A Concise History of Kirtland

A Concise History of Kirtland

by E. Keith Howick
     
 

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In the early 1800s, God called a latter-day prophet, established His Church, and restored the sign of the Covenant of Abraham. The Times of the Gentiles were thus fulfilled, but a tempest raged in the hearts of men. The spirit of persecution followed the Prophet Joseph Smith wherever he went. In Hiram, Ohio, he was dragged from his bed, stripped of his clothing,

Overview

In the early 1800s, God called a latter-day prophet, established His Church, and restored the sign of the Covenant of Abraham. The Times of the Gentiles were thus fulfilled, but a tempest raged in the hearts of men. The spirit of persecution followed the Prophet Joseph Smith wherever he went. In Hiram, Ohio, he was dragged from his bed, stripped of his clothing, and covered in hot tar. Each restored truth brought new trials for both the Prophet and the Saints as adversaries from New York to the Ohio fought the fledgling Church of Jesus Christ of Latter-day Saints. To protect the Saints, the Lord commanded the Church to move to Kirtland. During the few short years they were there, revelation burst forth; the Savior appeared; gifts of the Spirit were exercised; the keys of the kingdom were restored by Moses, Elias, and Elijah; and the Messiah accepted the first temple to be built in His name in almost two thousand years.

Product Details

ISBN-13:
9781886249165
Publisher:
WindRiver Publishing
Publication date:
06/09/2007
Series:
A Concise History of the Early Church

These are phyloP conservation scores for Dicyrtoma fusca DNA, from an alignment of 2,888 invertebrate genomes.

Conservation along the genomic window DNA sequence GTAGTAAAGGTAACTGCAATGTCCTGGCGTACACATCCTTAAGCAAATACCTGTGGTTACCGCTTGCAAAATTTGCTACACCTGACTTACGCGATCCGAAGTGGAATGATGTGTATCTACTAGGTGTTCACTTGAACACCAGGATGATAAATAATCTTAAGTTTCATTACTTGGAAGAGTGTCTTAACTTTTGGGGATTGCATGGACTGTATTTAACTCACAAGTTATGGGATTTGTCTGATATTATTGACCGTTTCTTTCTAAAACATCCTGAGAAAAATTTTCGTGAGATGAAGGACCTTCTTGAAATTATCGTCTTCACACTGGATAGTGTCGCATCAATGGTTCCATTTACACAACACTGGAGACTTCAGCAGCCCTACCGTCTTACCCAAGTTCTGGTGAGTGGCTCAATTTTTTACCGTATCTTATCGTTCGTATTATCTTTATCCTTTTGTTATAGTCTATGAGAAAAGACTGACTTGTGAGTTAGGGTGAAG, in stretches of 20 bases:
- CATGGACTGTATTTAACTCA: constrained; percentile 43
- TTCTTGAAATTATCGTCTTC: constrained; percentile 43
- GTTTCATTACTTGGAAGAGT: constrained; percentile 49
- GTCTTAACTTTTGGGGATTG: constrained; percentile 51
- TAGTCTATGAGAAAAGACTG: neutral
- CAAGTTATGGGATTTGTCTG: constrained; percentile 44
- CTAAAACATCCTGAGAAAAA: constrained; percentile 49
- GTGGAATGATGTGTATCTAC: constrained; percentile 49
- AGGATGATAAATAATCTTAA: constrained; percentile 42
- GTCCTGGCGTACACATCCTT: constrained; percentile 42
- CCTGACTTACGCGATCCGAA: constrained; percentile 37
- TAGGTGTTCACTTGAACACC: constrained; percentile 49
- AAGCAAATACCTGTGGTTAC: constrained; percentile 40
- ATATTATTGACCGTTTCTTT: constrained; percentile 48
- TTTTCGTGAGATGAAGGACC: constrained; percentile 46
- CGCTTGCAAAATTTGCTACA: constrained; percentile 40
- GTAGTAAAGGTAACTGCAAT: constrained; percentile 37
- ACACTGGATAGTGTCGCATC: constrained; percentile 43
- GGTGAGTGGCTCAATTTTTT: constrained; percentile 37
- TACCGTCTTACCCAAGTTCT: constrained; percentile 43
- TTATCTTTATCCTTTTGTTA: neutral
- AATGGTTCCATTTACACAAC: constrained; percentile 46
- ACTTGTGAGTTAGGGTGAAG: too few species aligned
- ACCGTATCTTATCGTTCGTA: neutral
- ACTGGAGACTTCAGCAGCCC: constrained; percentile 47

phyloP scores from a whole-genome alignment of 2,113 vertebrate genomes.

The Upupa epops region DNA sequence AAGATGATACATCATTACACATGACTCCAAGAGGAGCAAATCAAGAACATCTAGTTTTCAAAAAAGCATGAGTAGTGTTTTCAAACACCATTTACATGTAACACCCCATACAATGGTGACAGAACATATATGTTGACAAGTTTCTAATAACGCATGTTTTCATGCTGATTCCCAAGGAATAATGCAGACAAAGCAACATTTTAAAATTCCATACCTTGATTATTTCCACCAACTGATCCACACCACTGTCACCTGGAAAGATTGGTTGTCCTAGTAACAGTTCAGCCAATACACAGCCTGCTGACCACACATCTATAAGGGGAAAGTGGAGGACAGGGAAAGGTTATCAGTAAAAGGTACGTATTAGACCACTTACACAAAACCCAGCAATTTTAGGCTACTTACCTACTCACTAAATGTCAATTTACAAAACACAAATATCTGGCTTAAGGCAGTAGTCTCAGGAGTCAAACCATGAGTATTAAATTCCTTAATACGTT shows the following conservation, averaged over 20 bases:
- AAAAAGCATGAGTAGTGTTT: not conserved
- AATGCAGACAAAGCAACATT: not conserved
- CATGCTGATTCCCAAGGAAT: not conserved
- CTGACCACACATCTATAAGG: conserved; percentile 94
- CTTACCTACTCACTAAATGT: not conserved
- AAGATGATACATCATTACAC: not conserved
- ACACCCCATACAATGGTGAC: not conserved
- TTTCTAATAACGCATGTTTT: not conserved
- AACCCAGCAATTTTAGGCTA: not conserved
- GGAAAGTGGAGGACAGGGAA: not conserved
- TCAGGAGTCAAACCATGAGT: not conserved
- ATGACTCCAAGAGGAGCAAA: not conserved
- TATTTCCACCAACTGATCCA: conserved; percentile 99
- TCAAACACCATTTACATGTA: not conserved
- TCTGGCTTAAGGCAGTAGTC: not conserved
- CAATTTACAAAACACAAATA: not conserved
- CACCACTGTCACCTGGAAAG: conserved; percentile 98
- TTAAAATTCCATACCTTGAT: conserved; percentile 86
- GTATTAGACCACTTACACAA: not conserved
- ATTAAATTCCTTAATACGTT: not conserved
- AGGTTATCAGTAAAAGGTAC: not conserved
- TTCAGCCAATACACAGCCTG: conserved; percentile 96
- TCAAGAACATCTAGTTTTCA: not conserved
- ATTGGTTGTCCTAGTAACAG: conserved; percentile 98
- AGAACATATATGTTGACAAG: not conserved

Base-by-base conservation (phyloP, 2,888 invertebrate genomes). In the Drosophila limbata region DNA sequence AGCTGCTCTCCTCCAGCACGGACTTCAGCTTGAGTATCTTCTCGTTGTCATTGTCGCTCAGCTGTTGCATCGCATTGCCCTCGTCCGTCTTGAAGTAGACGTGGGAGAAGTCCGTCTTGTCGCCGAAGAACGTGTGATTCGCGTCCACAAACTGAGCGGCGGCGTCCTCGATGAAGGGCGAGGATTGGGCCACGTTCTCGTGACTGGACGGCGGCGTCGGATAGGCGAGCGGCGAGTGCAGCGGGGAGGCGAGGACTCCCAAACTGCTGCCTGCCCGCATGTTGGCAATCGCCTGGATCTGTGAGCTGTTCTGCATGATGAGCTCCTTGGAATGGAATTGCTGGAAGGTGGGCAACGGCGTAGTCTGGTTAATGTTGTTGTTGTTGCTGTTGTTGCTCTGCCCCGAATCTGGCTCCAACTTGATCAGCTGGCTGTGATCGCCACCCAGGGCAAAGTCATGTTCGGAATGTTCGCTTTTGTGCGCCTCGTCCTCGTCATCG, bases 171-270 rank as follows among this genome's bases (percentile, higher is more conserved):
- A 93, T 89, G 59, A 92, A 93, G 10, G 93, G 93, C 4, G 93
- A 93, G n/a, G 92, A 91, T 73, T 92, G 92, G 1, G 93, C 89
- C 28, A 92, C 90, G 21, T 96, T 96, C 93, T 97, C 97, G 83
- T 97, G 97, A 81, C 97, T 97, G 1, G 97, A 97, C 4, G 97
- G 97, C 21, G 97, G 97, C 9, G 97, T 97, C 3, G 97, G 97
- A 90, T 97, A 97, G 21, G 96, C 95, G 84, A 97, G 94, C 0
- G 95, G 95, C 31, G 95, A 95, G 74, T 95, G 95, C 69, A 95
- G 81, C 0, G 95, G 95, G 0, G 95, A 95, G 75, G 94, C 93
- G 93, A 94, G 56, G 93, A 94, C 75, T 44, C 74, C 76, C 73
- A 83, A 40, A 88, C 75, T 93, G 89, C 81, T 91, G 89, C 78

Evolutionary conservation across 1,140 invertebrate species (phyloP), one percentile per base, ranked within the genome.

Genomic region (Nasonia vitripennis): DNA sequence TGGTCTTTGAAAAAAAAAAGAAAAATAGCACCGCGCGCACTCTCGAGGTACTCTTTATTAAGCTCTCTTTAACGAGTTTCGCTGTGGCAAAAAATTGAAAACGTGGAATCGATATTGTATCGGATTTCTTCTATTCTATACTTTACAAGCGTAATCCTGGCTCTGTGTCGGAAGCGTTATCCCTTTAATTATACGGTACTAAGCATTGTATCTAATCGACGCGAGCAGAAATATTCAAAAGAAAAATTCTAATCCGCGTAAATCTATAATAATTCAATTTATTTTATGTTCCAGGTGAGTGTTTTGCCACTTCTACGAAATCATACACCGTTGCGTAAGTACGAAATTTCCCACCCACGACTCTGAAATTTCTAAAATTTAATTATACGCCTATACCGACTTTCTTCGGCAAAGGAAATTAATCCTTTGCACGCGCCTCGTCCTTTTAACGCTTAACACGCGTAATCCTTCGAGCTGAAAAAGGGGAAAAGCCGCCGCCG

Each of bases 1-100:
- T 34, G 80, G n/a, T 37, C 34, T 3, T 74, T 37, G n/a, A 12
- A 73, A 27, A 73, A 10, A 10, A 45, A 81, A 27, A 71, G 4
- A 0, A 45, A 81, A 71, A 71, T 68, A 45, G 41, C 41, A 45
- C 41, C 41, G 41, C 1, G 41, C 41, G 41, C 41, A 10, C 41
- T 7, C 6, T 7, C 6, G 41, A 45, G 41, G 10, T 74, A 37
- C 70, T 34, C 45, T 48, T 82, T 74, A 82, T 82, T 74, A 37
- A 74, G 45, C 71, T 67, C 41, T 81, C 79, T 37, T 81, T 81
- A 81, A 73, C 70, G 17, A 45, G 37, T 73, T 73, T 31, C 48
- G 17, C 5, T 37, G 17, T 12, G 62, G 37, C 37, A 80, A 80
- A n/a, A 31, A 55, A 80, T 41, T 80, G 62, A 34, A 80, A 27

Pages:
74
Product dimensions:
9.00(w) x 6.00(h) x 0.25(d)
Age Range:
8 Years

Read an Excerpt

On May 6, 1832, Joseph left Independence in the company of Sidney Rigdon and Bishop Whitney to return to Kirtland. Their intended route took them by coach from Independence (via St. Louis), across Indiana, and into New Albany, Indiana, near the falls of the Ohio River. Just before they arrived in New Albany, Joseph reported that the coach's horses were frightened by something and started galloping at their full speed. To save themselves from impending disaster, the brethren decided to jump from the coach. Bishop Whitney jumped first, but caught his foot in the wheel of the coach. His leg and foot were broken in several places. Joseph jumped from the coach unhurt. We're not told if Sidney jumped or not.

Because of Bishop Whitney's injuries, they stopped at Mr. Porter's Public House in Greenville, Indiana. They were forced to stay there for four weeks while Bishop Whitney's injuries healed. Sidney, apparently unhurt in the incident, continued on to Kirtland.

Meet the Author

E. Keith Howick is a long-time student of the Bible and follower of Jesus Christ. He counts as a personal ministry his efforts to magnify the name of the Lord and preach His word to the world.

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